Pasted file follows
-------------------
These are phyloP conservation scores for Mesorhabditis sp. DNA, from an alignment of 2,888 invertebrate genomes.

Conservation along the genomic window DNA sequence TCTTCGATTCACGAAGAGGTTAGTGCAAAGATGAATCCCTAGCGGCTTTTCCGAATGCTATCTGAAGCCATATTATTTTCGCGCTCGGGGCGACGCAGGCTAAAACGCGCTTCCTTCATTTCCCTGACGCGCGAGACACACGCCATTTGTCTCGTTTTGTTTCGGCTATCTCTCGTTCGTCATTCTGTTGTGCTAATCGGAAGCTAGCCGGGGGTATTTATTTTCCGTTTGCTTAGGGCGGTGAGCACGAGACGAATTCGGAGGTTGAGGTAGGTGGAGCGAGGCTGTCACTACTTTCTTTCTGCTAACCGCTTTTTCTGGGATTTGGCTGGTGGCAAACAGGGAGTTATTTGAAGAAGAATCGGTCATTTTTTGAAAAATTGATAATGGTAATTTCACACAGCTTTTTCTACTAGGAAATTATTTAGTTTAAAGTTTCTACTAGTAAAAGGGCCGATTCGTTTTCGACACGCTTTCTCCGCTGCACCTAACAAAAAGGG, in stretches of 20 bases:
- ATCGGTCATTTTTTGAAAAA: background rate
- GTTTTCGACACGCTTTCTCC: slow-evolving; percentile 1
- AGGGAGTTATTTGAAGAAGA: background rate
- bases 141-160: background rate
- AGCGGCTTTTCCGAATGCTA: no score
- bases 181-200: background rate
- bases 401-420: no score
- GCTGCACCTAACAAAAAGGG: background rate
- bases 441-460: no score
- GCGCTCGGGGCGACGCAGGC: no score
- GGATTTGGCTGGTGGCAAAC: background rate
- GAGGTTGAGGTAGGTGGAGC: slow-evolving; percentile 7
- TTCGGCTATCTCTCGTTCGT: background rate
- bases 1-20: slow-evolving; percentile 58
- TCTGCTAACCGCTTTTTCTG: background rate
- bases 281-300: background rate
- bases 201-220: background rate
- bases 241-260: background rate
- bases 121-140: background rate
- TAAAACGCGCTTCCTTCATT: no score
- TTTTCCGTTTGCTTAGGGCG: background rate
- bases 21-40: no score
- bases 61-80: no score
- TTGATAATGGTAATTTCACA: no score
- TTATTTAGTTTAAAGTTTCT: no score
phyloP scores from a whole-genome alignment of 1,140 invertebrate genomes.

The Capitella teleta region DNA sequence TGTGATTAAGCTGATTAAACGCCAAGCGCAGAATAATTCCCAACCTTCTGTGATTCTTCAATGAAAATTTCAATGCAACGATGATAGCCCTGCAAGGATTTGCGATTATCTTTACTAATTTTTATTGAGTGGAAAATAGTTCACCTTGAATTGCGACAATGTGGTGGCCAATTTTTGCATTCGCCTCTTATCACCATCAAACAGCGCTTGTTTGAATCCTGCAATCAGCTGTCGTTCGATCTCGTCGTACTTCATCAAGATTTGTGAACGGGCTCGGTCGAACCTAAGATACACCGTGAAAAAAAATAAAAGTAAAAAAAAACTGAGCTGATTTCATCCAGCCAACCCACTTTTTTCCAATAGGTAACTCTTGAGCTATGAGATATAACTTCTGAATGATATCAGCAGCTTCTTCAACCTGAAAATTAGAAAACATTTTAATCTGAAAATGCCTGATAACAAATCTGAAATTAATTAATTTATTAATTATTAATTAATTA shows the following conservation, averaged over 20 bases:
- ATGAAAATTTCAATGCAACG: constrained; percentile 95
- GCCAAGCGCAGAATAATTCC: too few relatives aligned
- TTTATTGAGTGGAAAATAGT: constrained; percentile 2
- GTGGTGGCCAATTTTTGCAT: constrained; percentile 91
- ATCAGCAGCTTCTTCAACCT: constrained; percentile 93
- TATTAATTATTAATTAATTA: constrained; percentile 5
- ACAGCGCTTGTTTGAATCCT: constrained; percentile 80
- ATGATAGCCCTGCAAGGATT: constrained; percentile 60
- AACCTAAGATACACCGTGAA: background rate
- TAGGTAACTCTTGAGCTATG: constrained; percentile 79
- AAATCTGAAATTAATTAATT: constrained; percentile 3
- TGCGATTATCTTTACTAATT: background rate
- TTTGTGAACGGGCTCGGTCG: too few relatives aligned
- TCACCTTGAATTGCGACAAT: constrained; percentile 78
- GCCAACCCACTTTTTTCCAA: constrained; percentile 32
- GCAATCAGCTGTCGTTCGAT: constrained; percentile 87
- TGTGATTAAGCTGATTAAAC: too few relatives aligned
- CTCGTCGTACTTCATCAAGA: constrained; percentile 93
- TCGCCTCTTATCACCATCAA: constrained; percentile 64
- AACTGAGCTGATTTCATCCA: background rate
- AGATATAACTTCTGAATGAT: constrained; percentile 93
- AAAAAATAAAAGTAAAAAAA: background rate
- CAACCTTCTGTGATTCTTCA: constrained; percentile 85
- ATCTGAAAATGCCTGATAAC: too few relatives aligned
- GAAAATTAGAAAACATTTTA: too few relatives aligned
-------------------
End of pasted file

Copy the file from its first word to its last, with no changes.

These are phyloP conservation scores for Mesorhabditis sp. DNA, from an alignment of 2,888 invertebrate genomes.

Conservation along the genomic window DNA sequence TCTTCGATTCACGAAGAGGTTAGTGCAAAGATGAATCCCTAGCGGCTTTTCCGAATGCTATCTGAAGCCATATTATTTTCGCGCTCGGGGCGACGCAGGCTAAAACGCGCTTCCTTCATTTCCCTGACGCGCGAGACACACGCCATTTGTCTCGTTTTGTTTCGGCTATCTCTCGTTCGTCATTCTGTTGTGCTAATCGGAAGCTAGCCGGGGGTATTTATTTTCCGTTTGCTTAGGGCGGTGAGCACGAGACGAATTCGGAGGTTGAGGTAGGTGGAGCGAGGCTGTCACTACTTTCTTTCTGCTAACCGCTTTTTCTGGGATTTGGCTGGTGGCAAACAGGGAGTTATTTGAAGAAGAATCGGTCATTTTTTGAAAAATTGATAATGGTAATTTCACACAGCTTTTTCTACTAGGAAATTATTTAGTTTAAAGTTTCTACTAGTAAAAGGGCCGATTCGTTTTCGACACGCTTTCTCCGCTGCACCTAACAAAAAGGG, in stretches of 20 bases:
- ATCGGTCATTTTTTGAAAAA: background rate
- GTTTTCGACACGCTTTCTCC: slow-evolving; percentile 1
- AGGGAGTTATTTGAAGAAGA: background rate
- bases 141-160: background rate
- AGCGGCTTTTCCGAATGCTA: no score
- bases 181-200: background rate
- bases 401-420: no score
- GCTGCACCTAACAAAAAGGG: background rate
- bases 441-460: no score
- GCGCTCGGGGCGACGCAGGC: no score
- GGATTTGGCTGGTGGCAAAC: background rate
- GAGGTTGAGGTAGGTGGAGC: slow-evolving; percentile 7
- TTCGGCTATCTCTCGTTCGT: background rate
- bases 1-20: slow-evolving; percentile 58
- TCTGCTAACCGCTTTTTCTG: background rate
- bases 281-300: background rate
- bases 201-220: background rate
- bases 241-260: background rate
- bases 121-140: background rate
- TAAAACGCGCTTCCTTCATT: no score
- TTTTCCGTTTGCTTAGGGCG: background rate
- bases 21-40: no score
- bases 61-80: no score
- TTGATAATGGTAATTTCACA: no score
- TTATTTAGTTTAAAGTTTCT: no score
phyloP scores from a whole-genome alignment of 1,140 invertebrate genomes.

The Capitella teleta region DNA sequence TGTGATTAAGCTGATTAAACGCCAAGCGCAGAATAATTCCCAACCTTCTGTGATTCTTCAATGAAAATTTCAATGCAACGATGATAGCCCTGCAAGGATTTGCGATTATCTTTACTAATTTTTATTGAGTGGAAAATAGTTCACCTTGAATTGCGACAATGTGGTGGCCAATTTTTGCATTCGCCTCTTATCACCATCAAACAGCGCTTGTTTGAATCCTGCAATCAGCTGTCGTTCGATCTCGTCGTACTTCATCAAGATTTGTGAACGGGCTCGGTCGAACCTAAGATACACCGTGAAAAAAAATAAAAGTAAAAAAAAACTGAGCTGATTTCATCCAGCCAACCCACTTTTTTCCAATAGGTAACTCTTGAGCTATGAGATATAACTTCTGAATGATATCAGCAGCTTCTTCAACCTGAAAATTAGAAAACATTTTAATCTGAAAATGCCTGATAACAAATCTGAAATTAATTAATTTATTAATTATTAATTAATTA shows the following conservation, averaged over 20 bases:
- ATGAAAATTTCAATGCAACG: constrained; percentile 95
- GCCAAGCGCAGAATAATTCC: too few relatives aligned
- TTTATTGAGTGGAAAATAGT: constrained; percentile 2
- GTGGTGGCCAATTTTTGCAT: constrained; percentile 91
- ATCAGCAGCTTCTTCAACCT: constrained; percentile 93
- TATTAATTATTAATTAATTA: constrained; percentile 5
- ACAGCGCTTGTTTGAATCCT: constrained; percentile 80
- ATGATAGCCCTGCAAGGATT: constrained; percentile 60
- AACCTAAGATACACCGTGAA: background rate
- TAGGTAACTCTTGAGCTATG: constrained; percentile 79
- AAATCTGAAATTAATTAATT: constrained; percentile 3
- TGCGATTATCTTTACTAATT: background rate
- TTTGTGAACGGGCTCGGTCG: too few relatives aligned
- TCACCTTGAATTGCGACAAT: constrained; percentile 78
- GCCAACCCACTTTTTTCCAA: constrained; percentile 32
- GCAATCAGCTGTCGTTCGAT: constrained; percentile 87
- TGTGATTAAGCTGATTAAAC: too few relatives aligned
- CTCGTCGTACTTCATCAAGA: constrained; percentile 93
- TCGCCTCTTATCACCATCAA: constrained; percentile 64
- AACTGAGCTGATTTCATCCA: background rate
- AGATATAACTTCTGAATGAT: constrained; percentile 93
- AAAAAATAAAAGTAAAAAAA: background rate
- CAACCTTCTGTGATTCTTCA: constrained; percentile 85
- ATCTGAAAATGCCTGATAAC: too few relatives aligned
- GAAAATTAGAAAACATTTTA: too few relatives aligned